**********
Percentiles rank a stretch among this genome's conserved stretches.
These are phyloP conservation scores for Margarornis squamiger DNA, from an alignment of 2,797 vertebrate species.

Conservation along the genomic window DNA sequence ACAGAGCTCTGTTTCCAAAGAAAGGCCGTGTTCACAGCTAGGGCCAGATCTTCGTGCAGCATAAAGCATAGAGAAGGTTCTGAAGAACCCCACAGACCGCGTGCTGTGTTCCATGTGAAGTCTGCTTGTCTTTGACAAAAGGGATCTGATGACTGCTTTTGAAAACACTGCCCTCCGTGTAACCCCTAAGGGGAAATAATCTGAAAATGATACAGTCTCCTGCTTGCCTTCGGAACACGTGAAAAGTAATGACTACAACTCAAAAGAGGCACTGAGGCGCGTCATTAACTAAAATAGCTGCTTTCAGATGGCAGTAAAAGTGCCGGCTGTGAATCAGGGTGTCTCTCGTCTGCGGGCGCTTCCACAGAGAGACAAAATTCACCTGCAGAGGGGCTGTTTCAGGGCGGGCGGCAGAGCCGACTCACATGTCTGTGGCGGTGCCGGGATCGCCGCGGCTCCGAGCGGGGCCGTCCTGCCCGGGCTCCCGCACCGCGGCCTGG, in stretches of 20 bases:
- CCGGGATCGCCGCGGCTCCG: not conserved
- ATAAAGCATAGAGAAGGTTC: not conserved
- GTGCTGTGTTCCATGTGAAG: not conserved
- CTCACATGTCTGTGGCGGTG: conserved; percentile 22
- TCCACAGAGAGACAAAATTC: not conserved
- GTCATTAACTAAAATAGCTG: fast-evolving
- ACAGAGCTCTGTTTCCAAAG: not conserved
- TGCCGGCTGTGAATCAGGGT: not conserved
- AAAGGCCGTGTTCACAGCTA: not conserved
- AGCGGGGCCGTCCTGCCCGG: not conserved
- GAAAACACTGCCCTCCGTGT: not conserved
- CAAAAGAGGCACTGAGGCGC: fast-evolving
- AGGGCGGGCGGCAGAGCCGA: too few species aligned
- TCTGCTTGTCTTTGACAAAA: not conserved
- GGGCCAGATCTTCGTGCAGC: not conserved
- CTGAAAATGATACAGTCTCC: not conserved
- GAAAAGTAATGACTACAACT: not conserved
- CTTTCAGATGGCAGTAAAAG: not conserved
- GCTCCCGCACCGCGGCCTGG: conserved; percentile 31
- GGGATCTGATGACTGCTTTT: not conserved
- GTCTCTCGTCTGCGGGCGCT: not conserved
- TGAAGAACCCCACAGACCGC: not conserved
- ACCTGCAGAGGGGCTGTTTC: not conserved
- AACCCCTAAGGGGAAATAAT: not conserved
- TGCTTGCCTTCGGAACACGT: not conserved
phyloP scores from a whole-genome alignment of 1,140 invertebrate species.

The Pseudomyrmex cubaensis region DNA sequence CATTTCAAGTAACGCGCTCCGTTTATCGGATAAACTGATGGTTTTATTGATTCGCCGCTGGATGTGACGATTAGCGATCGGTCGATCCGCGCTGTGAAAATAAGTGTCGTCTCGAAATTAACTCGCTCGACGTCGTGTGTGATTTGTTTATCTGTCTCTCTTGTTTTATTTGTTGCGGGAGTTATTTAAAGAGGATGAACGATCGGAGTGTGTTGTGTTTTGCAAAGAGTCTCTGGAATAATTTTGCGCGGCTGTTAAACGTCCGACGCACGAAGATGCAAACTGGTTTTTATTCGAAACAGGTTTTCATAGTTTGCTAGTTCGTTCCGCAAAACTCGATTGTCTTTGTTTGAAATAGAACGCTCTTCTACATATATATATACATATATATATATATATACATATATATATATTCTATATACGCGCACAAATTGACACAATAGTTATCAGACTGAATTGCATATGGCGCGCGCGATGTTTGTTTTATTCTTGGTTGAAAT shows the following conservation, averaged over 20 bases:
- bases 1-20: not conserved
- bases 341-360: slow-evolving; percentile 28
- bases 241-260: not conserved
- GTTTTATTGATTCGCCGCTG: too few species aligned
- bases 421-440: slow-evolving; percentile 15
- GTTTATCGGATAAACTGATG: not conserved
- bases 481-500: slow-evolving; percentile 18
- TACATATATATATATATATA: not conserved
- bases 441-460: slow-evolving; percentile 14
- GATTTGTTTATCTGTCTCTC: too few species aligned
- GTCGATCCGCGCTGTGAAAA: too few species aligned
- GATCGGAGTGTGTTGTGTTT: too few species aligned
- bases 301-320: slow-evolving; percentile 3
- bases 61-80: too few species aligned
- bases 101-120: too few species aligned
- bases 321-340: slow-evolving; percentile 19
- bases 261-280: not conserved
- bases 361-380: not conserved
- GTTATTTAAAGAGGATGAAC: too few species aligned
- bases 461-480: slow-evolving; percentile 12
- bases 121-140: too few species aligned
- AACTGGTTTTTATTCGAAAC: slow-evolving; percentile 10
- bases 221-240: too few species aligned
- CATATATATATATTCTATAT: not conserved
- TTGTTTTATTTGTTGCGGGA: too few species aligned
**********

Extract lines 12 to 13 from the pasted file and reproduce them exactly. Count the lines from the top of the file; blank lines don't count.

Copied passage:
- AAAGGCCGTGTTCACAGCTA: not conserved
- AGCGGGGCCGTCCTGCCCGG: not conserved